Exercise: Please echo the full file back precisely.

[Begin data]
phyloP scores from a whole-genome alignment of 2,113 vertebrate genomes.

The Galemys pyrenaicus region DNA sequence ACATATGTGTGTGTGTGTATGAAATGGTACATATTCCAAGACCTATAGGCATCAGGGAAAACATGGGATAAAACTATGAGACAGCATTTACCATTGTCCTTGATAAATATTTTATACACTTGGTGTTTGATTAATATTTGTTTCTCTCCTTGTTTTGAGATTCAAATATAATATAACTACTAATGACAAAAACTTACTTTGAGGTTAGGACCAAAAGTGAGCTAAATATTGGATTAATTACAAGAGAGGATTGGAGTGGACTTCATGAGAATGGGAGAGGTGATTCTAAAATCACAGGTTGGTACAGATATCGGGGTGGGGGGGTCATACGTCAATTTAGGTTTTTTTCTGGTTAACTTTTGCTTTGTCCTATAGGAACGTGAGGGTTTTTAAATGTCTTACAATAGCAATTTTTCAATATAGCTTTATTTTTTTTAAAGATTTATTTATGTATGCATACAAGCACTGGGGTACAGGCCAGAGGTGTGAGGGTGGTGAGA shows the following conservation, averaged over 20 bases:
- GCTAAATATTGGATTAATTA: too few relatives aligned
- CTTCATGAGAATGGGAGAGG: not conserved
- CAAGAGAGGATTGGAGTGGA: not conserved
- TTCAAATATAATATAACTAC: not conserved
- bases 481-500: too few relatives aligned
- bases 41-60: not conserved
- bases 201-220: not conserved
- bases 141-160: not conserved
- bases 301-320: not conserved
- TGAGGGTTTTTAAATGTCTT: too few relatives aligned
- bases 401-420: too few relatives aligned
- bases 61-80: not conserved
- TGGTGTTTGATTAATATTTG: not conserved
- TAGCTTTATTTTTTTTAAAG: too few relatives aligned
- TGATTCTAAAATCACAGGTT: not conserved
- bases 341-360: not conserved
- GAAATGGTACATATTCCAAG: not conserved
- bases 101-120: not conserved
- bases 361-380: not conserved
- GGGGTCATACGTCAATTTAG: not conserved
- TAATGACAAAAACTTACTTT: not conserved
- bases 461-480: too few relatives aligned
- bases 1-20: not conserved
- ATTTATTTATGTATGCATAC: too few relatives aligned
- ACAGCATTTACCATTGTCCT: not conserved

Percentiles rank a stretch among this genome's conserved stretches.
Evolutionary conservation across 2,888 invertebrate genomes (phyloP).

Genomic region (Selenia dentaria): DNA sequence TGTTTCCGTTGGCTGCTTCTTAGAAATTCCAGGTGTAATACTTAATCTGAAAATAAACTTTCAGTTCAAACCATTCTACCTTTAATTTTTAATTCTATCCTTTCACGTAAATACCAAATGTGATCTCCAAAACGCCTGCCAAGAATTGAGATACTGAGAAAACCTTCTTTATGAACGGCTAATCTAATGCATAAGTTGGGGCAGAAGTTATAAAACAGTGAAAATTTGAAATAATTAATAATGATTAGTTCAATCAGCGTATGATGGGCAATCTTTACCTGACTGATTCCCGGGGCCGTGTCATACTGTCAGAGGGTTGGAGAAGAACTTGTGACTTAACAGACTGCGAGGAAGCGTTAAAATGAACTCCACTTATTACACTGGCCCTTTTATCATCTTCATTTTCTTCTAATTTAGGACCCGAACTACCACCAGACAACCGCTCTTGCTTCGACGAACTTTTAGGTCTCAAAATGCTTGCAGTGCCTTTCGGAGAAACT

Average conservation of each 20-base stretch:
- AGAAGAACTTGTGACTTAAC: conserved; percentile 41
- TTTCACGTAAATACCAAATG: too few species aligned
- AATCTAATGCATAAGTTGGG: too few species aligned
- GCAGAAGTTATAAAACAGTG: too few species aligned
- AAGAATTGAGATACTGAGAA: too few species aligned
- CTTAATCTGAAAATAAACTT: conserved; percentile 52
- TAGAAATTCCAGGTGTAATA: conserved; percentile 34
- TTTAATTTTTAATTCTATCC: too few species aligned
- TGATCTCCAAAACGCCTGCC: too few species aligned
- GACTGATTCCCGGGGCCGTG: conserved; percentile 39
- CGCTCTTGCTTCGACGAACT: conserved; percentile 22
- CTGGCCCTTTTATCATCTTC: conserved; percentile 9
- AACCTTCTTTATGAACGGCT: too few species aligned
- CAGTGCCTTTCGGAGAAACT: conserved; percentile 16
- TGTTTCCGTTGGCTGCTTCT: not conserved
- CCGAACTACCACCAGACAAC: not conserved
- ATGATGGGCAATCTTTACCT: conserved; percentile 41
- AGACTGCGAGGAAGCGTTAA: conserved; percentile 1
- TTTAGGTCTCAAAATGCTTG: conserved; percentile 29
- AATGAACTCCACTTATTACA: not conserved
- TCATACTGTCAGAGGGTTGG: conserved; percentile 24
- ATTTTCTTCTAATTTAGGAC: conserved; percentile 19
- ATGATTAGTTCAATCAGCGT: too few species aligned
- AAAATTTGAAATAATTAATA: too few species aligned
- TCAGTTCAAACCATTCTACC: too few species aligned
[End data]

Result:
phyloP scores from a whole-genome alignment of 2,113 vertebrate genomes.

The Galemys pyrenaicus region DNA sequence ACATATGTGTGTGTGTGTATGAAATGGTACATATTCCAAGACCTATAGGCATCAGGGAAAACATGGGATAAAACTATGAGACAGCATTTACCATTGTCCTTGATAAATATTTTATACACTTGGTGTTTGATTAATATTTGTTTCTCTCCTTGTTTTGAGATTCAAATATAATATAACTACTAATGACAAAAACTTACTTTGAGGTTAGGACCAAAAGTGAGCTAAATATTGGATTAATTACAAGAGAGGATTGGAGTGGACTTCATGAGAATGGGAGAGGTGATTCTAAAATCACAGGTTGGTACAGATATCGGGGTGGGGGGGTCATACGTCAATTTAGGTTTTTTTCTGGTTAACTTTTGCTTTGTCCTATAGGAACGTGAGGGTTTTTAAATGTCTTACAATAGCAATTTTTCAATATAGCTTTATTTTTTTTAAAGATTTATTTATGTATGCATACAAGCACTGGGGTACAGGCCAGAGGTGTGAGGGTGGTGAGA shows the following conservation, averaged over 20 bases:
- GCTAAATATTGGATTAATTA: too few relatives aligned
- CTTCATGAGAATGGGAGAGG: not conserved
- CAAGAGAGGATTGGAGTGGA: not conserved
- TTCAAATATAATATAACTAC: not conserved
- bases 481-500: too few relatives aligned
- bases 41-60: not conserved
- bases 201-220: not conserved
- bases 141-160: not conserved
- bases 301-320: not conserved
- TGAGGGTTTTTAAATGTCTT: too few relatives aligned
- bases 401-420: too few relatives aligned
- bases 61-80: not conserved
- TGGTGTTTGATTAATATTTG: not conserved
- TAGCTTTATTTTTTTTAAAG: too few relatives aligned
- TGATTCTAAAATCACAGGTT: not conserved
- bases 341-360: not conserved
- GAAATGGTACATATTCCAAG: not conserved
- bases 101-120: not conserved
- bases 361-380: not conserved
- GGGGTCATACGTCAATTTAG: not conserved
- TAATGACAAAAACTTACTTT: not conserved
- bases 461-480: too few relatives aligned
- bases 1-20: not conserved
- ATTTATTTATGTATGCATAC: too few relatives aligned
- ACAGCATTTACCATTGTCCT: not conserved

Percentiles rank a stretch among this genome's conserved stretches.
Evolutionary conservation across 2,888 invertebrate genomes (phyloP).

Genomic region (Selenia dentaria): DNA sequence TGTTTCCGTTGGCTGCTTCTTAGAAATTCCAGGTGTAATACTTAATCTGAAAATAAACTTTCAGTTCAAACCATTCTACCTTTAATTTTTAATTCTATCCTTTCACGTAAATACCAAATGTGATCTCCAAAACGCCTGCCAAGAATTGAGATACTGAGAAAACCTTCTTTATGAACGGCTAATCTAATGCATAAGTTGGGGCAGAAGTTATAAAACAGTGAAAATTTGAAATAATTAATAATGATTAGTTCAATCAGCGTATGATGGGCAATCTTTACCTGACTGATTCCCGGGGCCGTGTCATACTGTCAGAGGGTTGGAGAAGAACTTGTGACTTAACAGACTGCGAGGAAGCGTTAAAATGAACTCCACTTATTACACTGGCCCTTTTATCATCTTCATTTTCTTCTAATTTAGGACCCGAACTACCACCAGACAACCGCTCTTGCTTCGACGAACTTTTAGGTCTCAAAATGCTTGCAGTGCCTTTCGGAGAAACT

Average conservation of each 20-base stretch:
- AGAAGAACTTGTGACTTAAC: conserved; percentile 41
- TTTCACGTAAATACCAAATG: too few species aligned
- AATCTAATGCATAAGTTGGG: too few species aligned
- GCAGAAGTTATAAAACAGTG: too few species aligned
- AAGAATTGAGATACTGAGAA: too few species aligned
- CTTAATCTGAAAATAAACTT: conserved; percentile 52
- TAGAAATTCCAGGTGTAATA: conserved; percentile 34
- TTTAATTTTTAATTCTATCC: too few species aligned
- TGATCTCCAAAACGCCTGCC: too few species aligned
- GACTGATTCCCGGGGCCGTG: conserved; percentile 39
- CGCTCTTGCTTCGACGAACT: conserved; percentile 22
- CTGGCCCTTTTATCATCTTC: conserved; percentile 9
- AACCTTCTTTATGAACGGCT: too few species aligned
- CAGTGCCTTTCGGAGAAACT: conserved; percentile 16
- TGTTTCCGTTGGCTGCTTCT: not conserved
- CCGAACTACCACCAGACAAC: not conserved
- ATGATGGGCAATCTTTACCT: conserved; percentile 41
- AGACTGCGAGGAAGCGTTAA: conserved; percentile 1
- TTTAGGTCTCAAAATGCTTG: conserved; percentile 29
- AATGAACTCCACTTATTACA: not conserved
- TCATACTGTCAGAGGGTTGG: conserved; percentile 24
- ATTTTCTTCTAATTTAGGAC: conserved; percentile 19
- ATGATTAGTTCAATCAGCGT: too few species aligned
- AAAATTTGAAATAATTAATA: too few species aligned
- TCAGTTCAAACCATTCTACC: too few species aligned